INTERVIEW WITH JOHN HARRELL
Recorded in Marshall, AR 6/14/63
Click here to listen to the first part of the original recording
Wolf: "Now go ahead and tell that story."
Harrell: "And so we had a neighbor to move from one of our houses to another one. That was on my granddad's place. My dad was running it, of course, at that time, and he moved from one house to . . . from what they called the spring to the well, and it had to pass the house where we was living, and he left his chickens to go get that night. And so we went with him. He come down by, and we went with him to get his chickens, and before we went, though, he was talking about . . . We'd been running, us boys had, and he said he couldn't run. He said he'd fought through the war, and he'd fought grizzly bear, but he says, "I just can't run now." But we went on and caught his chickens and started back. Myself, I wanted to go around next to the creek. There was a field between the creek and the mountain; it was a narrow one, about two or three hundred yards wide. We'd started off up the creek, looking through some cedars, doing that to pull 'em out that way, and that fellow, he cut loose over there with his . . . and we pitched our chickens under the cedar trees and . . . Uncle Jim Lahee was the man that was with us--he was old, you know, and his head was white. He reached up and got his hat, and he kept up with us boys pretty well. We had a bulldog with us. That's what made us so scary, you know. This bulldog would fight anything, but whenever they'd pull that, he'd tuck his tail between his legs, and here he'd come to us, and he just stayed right along with us, too. We'd run about a mile through mud and water, and our lantern wasn't giving a bit of light. When we got to the house, it was a-burning, but you couldn't see the light, the globe was so muddy."
Wolf: "What did you think it was?"
Harrell: "Thought it was a lion, a lion."
Wolf: "Oh, you did?"
Harrell: "Yeah, because I'd read of one getting away out of a cage down here in some of these lower counties at that time, yeah. And we just thought it was hitching on (?) to have a light, you know, and it was used to 'em--it was in a show, and it was used to them lights, and we just figured it was coming to them lights, and we wouldn't know what to do."
Wolf: "Well, the fellow that pulled it on you, did he know . . . ?"
Harrell: "Oh, yes. Yeah, he knowed it. And this boy--the old man's boy, that old man that was white-headed--his boy was with us. Two of them was with us, and one of them spit up blood the next day. Well, he just run . . . pretty near to death, you might say. We run a mile through that mud and water. As lots of them says, we didn't make a track through the field there, it was just black mud, you know, and we just picked our tracks up and took them along with us."
Wolf: "You sure it was only . . ."
Harrell: "No. No, never. But after that boy spit up that blood, they made some around there, and got 'em kindly started."
Wolf: "Did you ever hear any stories about . . . ?"
Harrell: "Well, I heard . . . Mace (?), a friend of mine, he run the store at Zack for a long time, and then he retired and come to Marshall here. And he was telling me about going a-sparking . . . and getting his pants wet, you know? Rain. He'd keep a-cutting 'em off, and they just drawed up plumb up on his belly, he said. Drawed plumb up on his belly."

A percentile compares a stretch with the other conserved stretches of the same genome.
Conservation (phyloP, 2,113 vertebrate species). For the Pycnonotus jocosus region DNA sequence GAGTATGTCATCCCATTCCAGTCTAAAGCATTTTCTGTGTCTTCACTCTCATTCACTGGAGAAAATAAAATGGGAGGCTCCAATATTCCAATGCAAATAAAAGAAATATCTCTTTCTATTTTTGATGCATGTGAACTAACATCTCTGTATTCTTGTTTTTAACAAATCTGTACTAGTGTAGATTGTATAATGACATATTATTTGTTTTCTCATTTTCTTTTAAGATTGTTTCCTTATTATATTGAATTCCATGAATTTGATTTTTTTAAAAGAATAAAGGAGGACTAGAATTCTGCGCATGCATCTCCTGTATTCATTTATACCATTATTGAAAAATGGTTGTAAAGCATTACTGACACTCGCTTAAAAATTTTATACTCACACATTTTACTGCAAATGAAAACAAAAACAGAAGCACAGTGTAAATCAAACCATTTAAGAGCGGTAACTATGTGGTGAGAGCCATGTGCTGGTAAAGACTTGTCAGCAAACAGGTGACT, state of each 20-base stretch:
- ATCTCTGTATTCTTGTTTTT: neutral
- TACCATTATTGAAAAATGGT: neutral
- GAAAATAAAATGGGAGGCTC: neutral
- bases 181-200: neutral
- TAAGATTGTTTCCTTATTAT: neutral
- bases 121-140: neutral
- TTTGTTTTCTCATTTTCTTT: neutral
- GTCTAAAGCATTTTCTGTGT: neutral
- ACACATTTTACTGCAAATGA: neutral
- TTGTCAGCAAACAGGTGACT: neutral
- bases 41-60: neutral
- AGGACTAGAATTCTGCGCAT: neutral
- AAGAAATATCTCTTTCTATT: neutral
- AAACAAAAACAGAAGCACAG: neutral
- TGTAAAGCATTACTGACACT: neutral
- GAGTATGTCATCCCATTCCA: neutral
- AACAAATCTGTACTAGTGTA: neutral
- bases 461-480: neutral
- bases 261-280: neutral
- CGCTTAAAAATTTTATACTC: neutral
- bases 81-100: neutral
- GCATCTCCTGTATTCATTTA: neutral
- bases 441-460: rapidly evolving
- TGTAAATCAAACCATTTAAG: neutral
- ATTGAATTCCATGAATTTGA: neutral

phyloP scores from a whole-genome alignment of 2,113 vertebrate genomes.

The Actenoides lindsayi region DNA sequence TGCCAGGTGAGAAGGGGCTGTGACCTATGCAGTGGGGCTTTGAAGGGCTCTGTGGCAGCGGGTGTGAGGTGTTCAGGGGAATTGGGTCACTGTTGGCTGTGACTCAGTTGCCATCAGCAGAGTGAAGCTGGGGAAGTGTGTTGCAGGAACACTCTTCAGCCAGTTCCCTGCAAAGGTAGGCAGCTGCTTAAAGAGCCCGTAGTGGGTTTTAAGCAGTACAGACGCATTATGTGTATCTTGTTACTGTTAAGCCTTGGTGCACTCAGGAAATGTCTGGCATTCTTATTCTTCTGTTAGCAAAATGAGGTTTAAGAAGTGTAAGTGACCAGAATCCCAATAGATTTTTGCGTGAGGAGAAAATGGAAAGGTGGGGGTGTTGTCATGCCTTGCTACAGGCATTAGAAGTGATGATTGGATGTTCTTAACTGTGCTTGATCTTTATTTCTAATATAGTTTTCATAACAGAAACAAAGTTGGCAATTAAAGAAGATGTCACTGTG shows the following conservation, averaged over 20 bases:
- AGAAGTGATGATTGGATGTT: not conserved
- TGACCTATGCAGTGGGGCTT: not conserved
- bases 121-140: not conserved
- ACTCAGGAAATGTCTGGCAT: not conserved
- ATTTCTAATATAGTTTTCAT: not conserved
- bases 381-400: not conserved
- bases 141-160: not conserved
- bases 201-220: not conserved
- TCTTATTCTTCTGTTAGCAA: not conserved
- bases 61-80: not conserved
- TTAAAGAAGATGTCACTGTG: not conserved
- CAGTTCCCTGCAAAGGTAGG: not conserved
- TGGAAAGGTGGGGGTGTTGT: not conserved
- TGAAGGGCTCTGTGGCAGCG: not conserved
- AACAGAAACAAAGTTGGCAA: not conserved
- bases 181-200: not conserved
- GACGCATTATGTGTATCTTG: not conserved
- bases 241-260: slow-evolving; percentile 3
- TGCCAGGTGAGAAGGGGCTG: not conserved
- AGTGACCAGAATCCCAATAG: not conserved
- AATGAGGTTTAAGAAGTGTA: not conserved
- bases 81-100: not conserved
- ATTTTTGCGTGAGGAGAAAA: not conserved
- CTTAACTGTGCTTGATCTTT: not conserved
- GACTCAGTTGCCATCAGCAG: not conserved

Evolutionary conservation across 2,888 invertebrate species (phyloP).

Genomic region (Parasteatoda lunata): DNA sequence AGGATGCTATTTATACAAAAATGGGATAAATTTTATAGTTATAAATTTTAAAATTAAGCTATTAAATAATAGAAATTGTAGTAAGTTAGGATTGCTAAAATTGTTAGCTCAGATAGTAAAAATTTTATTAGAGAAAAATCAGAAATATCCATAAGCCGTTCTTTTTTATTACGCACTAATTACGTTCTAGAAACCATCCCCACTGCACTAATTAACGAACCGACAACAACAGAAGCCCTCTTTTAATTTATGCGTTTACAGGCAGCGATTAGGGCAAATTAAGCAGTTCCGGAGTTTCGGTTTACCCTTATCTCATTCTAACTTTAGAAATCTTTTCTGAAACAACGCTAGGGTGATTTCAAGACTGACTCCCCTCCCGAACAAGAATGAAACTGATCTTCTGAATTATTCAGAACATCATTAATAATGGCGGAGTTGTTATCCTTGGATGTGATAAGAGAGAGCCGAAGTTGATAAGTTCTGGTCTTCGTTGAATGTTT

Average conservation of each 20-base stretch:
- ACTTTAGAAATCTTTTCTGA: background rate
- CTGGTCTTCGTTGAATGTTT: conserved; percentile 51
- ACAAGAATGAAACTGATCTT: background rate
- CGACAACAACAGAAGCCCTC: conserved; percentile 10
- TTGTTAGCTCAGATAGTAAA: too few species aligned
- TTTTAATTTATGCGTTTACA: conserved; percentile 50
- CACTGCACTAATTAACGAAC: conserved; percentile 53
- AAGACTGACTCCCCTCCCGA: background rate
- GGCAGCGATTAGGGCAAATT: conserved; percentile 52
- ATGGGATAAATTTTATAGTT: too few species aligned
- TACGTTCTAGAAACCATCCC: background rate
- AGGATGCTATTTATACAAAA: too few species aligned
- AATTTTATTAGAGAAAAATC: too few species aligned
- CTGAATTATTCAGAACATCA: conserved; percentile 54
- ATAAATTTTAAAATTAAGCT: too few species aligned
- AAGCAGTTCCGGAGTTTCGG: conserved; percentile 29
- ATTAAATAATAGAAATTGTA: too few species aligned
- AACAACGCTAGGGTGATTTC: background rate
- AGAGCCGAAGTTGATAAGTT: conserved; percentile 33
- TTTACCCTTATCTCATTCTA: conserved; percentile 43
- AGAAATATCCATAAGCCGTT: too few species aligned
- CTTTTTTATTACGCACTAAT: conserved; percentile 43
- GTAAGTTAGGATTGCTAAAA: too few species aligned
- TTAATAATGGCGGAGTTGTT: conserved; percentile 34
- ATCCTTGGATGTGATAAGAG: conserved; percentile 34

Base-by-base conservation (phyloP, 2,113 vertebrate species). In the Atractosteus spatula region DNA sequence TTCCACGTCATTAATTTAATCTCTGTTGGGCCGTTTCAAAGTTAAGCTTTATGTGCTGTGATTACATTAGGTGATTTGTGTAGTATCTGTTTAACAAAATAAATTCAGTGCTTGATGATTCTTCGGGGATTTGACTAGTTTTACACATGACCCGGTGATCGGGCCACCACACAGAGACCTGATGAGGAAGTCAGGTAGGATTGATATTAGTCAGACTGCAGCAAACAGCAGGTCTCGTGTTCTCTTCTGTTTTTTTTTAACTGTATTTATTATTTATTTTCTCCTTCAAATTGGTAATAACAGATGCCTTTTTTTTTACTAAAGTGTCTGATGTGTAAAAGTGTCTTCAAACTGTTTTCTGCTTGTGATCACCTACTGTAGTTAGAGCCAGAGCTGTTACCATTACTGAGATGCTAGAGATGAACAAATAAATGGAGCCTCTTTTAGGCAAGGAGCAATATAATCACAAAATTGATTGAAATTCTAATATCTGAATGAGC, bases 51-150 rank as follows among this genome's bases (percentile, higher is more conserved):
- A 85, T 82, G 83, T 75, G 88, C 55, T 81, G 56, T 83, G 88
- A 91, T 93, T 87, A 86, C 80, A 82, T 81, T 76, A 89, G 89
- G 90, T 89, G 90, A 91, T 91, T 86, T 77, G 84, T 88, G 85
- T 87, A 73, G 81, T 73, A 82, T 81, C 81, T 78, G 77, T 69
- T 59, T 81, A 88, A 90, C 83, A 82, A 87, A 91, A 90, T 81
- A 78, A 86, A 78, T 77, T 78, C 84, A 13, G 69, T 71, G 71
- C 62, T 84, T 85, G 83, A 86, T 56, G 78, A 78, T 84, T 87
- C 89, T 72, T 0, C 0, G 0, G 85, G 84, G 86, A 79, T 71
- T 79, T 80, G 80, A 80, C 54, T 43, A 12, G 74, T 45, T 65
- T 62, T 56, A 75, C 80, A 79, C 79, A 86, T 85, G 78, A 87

Wolf: "By the time he'd got to the girl's house, huh?"
Harrell: "Yeah, by the time he'd got to his girl's house, the sun'd shine out, and his britches went to drawing up, and he didn't have none on when he got there. He kept trimming 'em off. And then the sun shine. Had to walk, them days."
Wolf: "Well . . ."
Harrell: ". . . just him and his old lady, and the man . . . That was back in Tennessee. They had a lot of hogs, and they got this old man and woman . . . Built 'em a shack out in the woods, just stay out there and see after his hogs. And give 'em all they . . . hogs they wanted to eat for their meat, to take care of his. And they'd killed one, in summertime--or in the spring, or some time of the year. They'd killed one and then spread it out under their bed at night for it to cool out, and left their doors open, and that night a panther come in there and eat what meat he wanted and then just jumped up on the bed with 'em. Laid down. And the old lady, it waked her, and she told the old man to knock that cat off of the bed. And he raised up and slapped it and tried to knock it off, and he got in a fight with it. And they fought around there, and the old lady'd got the axe, you know, to cut its claws off so it couldn't claw him, gut him, and she hit this old man in the head and addled him. But he kept on hitting that thing. It would rare up, you know, and catch him in the fore part of the head there, you know. He said just split his head all to pieces, but when it'd do that, he'd hit it with his fist, you know, and knock it loose. And he killed it with his fist. He broke its lung or ribs, you know, and stuck 'em into his lungs, you know, did it that-a-way. And it measured eight feet and some few inches--I forget--just some few inches over eight feet long."
Wolf: "Well, he must have been a pretty good prizefighter."
Harrell: "Yes, he was, I guess. But that's what he had, just his fist."